2020 Budget and Water Rates

Des Moines Water Works staff has proposed Des Moines Water Works’ 2020 calendar year budget, which includes revenue from 2020 rate increases for all service areas.  The Board of Water Works Trustees will hold a public hearing for the proposed 2020 budget on Tuesday, November 26, 2019, at 3:30 p.m. at Des Moines Water Works’ general office, located at 2201 George Flagg Parkway, in Des Moines.

The Board approved rate increases of 5 percent for retail customers and 10 percent for most wholesale customers at their October 29 meeting.  The 5 percent water rate increase equates to an additional $1.80 per month for water charges for a four-person household in Des Moines (using 7,500 gallons a month). The Board also approved a capital improvement fee starting at $0.25 per 1,000 gallons for Des Moines customers, and this fee decreases for commercial and industrial customers with consumption exceeding 150,000 gallons per month.  The capital improvement fee equates to an additional $1.87 per month for a four-person household.  Funds from the capital improvement fee will be used to replace aging water mains in the city of Des Moines.  The rate increases will result in approximately $3.5 million of increased water revenue for 2020.  New water rates will go into effect April 1, 2020.  A complete listing of Des Moines Water Works’ 2020 water rate structure can be found here: 2020 Water Rates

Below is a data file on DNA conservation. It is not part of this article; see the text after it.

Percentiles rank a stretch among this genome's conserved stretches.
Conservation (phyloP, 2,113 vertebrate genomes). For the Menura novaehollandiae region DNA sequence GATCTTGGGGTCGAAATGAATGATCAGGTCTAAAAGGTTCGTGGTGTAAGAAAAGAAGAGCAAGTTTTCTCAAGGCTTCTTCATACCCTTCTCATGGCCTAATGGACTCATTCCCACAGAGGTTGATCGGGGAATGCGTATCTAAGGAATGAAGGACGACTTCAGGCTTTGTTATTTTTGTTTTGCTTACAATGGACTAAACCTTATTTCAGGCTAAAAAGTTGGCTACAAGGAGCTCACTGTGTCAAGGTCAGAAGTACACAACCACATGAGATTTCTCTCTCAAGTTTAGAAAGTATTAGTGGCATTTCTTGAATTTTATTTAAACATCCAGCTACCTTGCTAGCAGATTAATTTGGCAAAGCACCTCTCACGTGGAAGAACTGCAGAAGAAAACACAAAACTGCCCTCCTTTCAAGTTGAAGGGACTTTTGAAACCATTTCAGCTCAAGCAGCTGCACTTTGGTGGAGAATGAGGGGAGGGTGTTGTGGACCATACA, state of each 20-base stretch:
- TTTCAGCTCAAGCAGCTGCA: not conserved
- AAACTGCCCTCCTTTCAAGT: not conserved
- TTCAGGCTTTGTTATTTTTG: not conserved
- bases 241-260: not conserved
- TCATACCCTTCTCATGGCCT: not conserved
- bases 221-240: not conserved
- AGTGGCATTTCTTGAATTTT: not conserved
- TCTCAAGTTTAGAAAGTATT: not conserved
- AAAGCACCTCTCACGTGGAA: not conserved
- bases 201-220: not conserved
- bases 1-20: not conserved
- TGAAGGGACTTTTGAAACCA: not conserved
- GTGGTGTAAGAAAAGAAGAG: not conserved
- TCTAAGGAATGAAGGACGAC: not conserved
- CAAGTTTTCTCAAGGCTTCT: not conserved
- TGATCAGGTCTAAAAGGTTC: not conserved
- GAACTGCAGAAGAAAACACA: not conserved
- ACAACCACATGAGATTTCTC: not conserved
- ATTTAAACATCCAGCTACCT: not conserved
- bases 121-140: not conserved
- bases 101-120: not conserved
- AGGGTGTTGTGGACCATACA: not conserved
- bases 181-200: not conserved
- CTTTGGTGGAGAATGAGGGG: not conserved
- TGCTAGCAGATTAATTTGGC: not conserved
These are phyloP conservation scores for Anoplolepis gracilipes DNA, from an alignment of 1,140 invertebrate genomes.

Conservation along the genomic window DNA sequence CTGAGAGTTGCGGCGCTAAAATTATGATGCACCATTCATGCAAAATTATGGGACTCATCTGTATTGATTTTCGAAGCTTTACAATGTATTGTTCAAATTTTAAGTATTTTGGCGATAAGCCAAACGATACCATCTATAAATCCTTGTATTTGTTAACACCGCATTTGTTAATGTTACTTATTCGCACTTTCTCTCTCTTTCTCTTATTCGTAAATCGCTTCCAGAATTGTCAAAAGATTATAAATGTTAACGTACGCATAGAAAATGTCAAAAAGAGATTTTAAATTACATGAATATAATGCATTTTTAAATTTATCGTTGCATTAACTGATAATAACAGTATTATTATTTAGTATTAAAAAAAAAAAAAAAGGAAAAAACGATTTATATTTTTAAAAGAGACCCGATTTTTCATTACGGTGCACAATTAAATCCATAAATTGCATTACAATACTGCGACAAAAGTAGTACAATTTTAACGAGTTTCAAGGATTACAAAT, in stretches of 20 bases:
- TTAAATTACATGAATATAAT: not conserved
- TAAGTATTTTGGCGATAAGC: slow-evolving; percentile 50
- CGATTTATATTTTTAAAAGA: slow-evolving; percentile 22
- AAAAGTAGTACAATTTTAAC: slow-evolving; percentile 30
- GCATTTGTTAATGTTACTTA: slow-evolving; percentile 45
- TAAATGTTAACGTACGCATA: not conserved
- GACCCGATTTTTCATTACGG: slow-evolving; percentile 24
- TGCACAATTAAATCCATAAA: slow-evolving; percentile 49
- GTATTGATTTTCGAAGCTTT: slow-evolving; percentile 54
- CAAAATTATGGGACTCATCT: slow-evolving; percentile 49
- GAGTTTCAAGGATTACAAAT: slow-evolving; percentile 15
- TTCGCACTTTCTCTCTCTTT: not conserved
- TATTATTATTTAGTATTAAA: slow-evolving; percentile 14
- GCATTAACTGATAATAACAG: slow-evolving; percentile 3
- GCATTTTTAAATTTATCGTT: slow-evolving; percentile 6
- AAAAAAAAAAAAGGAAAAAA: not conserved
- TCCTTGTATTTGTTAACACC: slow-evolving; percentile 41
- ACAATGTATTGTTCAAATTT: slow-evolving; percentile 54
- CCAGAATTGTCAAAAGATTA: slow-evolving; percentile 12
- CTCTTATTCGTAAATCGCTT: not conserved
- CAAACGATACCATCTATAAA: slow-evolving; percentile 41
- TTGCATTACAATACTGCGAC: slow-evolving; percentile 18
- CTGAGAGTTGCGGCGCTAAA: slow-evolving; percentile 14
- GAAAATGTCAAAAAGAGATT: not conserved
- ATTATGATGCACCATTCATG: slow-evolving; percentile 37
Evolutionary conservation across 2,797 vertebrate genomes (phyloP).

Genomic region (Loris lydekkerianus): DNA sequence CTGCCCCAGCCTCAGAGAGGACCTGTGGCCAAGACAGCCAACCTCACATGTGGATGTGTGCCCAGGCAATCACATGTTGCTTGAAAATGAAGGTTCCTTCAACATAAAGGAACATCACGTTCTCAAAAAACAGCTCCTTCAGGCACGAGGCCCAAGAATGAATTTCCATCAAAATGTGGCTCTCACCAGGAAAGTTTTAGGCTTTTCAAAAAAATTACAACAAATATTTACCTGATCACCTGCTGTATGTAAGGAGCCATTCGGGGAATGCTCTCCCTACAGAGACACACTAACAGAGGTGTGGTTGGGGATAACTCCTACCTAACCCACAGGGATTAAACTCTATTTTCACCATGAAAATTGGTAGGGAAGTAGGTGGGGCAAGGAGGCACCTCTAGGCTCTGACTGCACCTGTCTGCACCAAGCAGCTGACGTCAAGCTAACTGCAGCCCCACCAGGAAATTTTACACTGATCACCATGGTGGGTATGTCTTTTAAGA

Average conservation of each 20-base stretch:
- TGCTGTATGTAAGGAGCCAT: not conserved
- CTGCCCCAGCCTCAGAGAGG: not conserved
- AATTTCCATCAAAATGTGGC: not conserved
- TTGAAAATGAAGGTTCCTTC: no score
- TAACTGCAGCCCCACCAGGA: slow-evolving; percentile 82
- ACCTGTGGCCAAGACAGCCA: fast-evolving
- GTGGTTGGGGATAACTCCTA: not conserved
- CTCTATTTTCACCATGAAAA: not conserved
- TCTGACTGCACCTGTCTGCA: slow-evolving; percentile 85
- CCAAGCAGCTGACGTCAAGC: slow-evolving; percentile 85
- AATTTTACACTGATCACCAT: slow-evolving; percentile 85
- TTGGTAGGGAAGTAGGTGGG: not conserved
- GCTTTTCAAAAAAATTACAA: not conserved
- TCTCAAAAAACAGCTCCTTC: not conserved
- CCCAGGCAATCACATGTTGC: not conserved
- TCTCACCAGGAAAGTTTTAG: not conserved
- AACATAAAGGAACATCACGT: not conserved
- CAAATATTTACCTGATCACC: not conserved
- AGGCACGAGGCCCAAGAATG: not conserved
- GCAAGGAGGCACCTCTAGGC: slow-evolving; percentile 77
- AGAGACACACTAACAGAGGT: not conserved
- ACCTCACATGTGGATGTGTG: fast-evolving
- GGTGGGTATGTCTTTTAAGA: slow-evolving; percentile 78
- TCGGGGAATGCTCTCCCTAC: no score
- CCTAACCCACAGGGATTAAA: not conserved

The proposed 2020 budget includes $72.7 million of operating revenue.  The proposed 2020 operating expenses are budgeted at $48.5 million, an increase of $2.5 million from 2019, primarily due to increases in labor and benefits, lime residual disposal, and utilities.  Capital infrastructure costs are budgeted at $27.5 million. The 2020 capital budget includes $9.8 million for water main replacement and $8.9 million for improvements to water treatment plants and other facilities.  In addition to operating and capital expenditures, $4.3 million will be spent on debt repayment.

The 2020 water rate increases and annual budgets are consistent with greater investment in the water utility’s infrastructure and the challenges of producing safe drinking water in a state where surface water pollution is severe.

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